In a review at last year’s NASPGHAN meeting, John Barnard gave a basic science review (Basic Science Year in Review -#NASPGHAN 2014 | gutsandgrowth) that touched on CRISPR-Cas9 for genome engineering (Cell 2014; 157: 1262-78). Reading through a recent editorial (Lander ES. NEJM 2015; 373: 5-7), it seems that the potential for genome editing is not that far from landing into clinical use.
Genome editing holds great therapeutic promise…
- “physicians might edit a patient’s immune cells to delete the CCR5 gene, conferring the resistance to HIV carried by the 1% of the U.S. population.”
- “Editing blood stem cells might cure sickle cell anemia and hemophilia.”
- Eliminate genes which increase the risk for Alzheimer’s, Huntingdon’s disease and heart attacks
- “Genetically modified humans” and true “designer babies”
- Technical issues to perform editing with precision.
- Unanticipated effects with various edits. “We remain terrible at predicting the consequences of even simple genetic modification.”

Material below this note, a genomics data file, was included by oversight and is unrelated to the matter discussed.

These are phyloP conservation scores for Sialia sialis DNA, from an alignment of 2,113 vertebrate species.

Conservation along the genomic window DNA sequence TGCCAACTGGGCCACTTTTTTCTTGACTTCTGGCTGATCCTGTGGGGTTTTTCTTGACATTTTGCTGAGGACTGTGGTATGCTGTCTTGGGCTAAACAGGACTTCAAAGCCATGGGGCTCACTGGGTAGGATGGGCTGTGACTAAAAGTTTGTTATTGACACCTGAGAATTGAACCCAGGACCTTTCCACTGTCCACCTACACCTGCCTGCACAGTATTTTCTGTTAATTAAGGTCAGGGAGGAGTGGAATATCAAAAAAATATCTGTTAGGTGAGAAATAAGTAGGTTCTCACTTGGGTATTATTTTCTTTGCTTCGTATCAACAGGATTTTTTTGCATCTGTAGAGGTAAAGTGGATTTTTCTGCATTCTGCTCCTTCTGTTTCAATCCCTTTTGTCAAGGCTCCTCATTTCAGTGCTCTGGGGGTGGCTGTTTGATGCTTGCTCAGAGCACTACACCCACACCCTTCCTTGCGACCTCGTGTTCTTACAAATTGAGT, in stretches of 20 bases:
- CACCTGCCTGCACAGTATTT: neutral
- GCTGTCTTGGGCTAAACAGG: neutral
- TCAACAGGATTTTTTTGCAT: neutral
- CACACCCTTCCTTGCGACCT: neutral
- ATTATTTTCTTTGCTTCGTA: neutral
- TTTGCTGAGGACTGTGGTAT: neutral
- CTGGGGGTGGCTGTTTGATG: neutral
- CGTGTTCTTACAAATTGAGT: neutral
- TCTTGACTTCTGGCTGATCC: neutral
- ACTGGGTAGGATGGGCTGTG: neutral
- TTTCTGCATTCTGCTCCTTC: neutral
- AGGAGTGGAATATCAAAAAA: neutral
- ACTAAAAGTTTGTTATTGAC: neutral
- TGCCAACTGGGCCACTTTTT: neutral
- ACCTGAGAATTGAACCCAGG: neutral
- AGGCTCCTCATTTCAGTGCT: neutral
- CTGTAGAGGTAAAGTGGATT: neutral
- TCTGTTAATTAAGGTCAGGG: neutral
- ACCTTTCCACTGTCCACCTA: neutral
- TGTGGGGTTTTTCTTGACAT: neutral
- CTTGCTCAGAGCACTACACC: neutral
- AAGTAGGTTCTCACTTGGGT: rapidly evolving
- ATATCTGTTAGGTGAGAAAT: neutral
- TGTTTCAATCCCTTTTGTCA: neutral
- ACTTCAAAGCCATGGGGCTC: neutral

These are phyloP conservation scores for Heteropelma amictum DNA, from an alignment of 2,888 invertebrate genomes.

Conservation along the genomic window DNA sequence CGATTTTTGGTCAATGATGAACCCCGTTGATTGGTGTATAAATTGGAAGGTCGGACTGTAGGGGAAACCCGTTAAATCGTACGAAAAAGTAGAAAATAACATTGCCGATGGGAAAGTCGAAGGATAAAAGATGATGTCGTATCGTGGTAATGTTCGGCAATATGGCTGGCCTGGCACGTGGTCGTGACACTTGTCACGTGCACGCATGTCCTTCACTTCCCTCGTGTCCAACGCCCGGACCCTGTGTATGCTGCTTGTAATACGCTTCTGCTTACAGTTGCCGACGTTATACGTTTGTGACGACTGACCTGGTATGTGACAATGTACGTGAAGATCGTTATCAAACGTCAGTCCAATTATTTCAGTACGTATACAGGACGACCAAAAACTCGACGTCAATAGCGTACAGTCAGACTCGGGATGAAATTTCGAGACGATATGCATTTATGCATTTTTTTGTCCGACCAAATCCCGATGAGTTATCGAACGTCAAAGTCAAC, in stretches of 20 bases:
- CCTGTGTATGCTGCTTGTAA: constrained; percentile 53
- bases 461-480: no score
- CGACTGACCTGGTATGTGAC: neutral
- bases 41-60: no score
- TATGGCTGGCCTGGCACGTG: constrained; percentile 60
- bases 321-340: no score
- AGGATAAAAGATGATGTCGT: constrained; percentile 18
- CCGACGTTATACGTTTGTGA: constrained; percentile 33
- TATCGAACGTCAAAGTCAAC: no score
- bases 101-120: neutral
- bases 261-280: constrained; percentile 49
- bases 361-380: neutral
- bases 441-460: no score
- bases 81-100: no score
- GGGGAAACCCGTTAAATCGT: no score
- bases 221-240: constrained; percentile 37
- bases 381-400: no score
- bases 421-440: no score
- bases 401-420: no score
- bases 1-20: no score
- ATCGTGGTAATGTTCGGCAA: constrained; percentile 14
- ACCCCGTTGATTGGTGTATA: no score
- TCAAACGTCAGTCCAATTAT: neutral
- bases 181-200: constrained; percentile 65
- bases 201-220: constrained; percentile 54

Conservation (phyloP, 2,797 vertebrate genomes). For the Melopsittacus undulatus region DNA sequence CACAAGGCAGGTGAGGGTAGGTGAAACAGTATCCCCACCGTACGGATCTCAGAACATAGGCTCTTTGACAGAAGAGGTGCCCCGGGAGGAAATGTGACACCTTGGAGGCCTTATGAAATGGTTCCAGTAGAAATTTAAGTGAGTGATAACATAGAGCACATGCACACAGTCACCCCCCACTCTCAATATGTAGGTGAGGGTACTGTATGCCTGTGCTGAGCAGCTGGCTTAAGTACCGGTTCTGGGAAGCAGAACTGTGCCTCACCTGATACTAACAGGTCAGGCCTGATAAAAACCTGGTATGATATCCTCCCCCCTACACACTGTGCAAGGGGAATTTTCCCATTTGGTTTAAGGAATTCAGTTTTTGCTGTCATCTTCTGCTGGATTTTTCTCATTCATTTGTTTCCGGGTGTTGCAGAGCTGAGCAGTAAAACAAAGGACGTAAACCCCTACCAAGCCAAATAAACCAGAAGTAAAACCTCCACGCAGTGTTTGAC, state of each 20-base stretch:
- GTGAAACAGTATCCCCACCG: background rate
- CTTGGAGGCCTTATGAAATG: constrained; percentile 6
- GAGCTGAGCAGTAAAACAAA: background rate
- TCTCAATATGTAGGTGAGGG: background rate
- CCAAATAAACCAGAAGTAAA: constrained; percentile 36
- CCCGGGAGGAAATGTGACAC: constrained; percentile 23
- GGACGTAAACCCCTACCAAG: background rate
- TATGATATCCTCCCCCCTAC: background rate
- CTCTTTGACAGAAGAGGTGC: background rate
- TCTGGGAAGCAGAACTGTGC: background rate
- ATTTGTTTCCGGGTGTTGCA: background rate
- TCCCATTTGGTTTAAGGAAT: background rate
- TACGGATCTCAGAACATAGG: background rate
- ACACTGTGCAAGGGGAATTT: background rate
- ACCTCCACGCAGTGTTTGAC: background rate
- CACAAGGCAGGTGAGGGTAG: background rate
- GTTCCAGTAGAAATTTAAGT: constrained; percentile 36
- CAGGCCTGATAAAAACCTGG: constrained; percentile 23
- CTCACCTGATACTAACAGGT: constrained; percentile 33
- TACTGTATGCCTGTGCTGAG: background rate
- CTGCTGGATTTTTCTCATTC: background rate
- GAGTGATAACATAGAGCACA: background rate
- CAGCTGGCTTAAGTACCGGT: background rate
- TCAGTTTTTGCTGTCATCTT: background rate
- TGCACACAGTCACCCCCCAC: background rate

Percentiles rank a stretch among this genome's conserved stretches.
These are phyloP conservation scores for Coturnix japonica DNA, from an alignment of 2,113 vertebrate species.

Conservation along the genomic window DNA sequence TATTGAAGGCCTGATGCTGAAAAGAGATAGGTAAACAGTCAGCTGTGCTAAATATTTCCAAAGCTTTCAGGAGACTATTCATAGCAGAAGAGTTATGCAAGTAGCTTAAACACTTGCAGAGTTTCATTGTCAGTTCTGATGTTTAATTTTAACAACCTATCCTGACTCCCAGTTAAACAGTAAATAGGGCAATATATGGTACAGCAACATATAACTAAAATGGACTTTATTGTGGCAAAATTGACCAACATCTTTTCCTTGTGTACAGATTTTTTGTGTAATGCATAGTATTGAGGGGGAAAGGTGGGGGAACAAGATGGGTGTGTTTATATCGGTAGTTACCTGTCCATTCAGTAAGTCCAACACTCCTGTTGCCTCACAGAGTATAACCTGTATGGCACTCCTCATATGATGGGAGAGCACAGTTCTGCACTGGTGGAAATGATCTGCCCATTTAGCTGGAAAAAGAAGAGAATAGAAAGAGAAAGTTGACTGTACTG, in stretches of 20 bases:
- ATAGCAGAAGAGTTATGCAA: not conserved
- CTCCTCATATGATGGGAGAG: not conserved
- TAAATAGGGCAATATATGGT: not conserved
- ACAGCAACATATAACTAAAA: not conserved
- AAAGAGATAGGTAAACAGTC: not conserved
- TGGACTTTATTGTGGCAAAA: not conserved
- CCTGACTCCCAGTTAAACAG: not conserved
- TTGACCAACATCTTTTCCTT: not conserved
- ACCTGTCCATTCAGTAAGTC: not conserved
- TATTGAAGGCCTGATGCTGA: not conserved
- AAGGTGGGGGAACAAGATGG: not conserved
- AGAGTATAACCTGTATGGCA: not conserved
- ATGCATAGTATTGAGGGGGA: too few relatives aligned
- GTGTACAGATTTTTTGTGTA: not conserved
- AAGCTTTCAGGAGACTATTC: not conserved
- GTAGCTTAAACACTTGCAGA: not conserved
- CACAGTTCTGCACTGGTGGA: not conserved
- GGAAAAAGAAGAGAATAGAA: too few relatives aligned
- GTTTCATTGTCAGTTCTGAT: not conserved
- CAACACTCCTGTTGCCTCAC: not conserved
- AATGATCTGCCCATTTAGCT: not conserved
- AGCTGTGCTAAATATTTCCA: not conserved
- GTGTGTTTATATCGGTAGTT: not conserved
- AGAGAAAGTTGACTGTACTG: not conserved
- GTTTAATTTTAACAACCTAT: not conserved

- Who decides? Future generations cannot consent to their modification.
- Is it morally right? “Would the ‘best’ genomes go to the most privileged?”
In the U.S., genome editing would not garner approval from FDA or NIH in the near future. But, given the advancing technical capabilities, it is not too early to begin the discussion about genome editing. At the very least, this technology should spurn a couple great sci-fi movies.
Take-home point: “Authorizing scientists to make permanent changes to the DNA of our species is a decision that should require broad societal understanding and consent…We should exercise great caution before we rewrite” the human genome.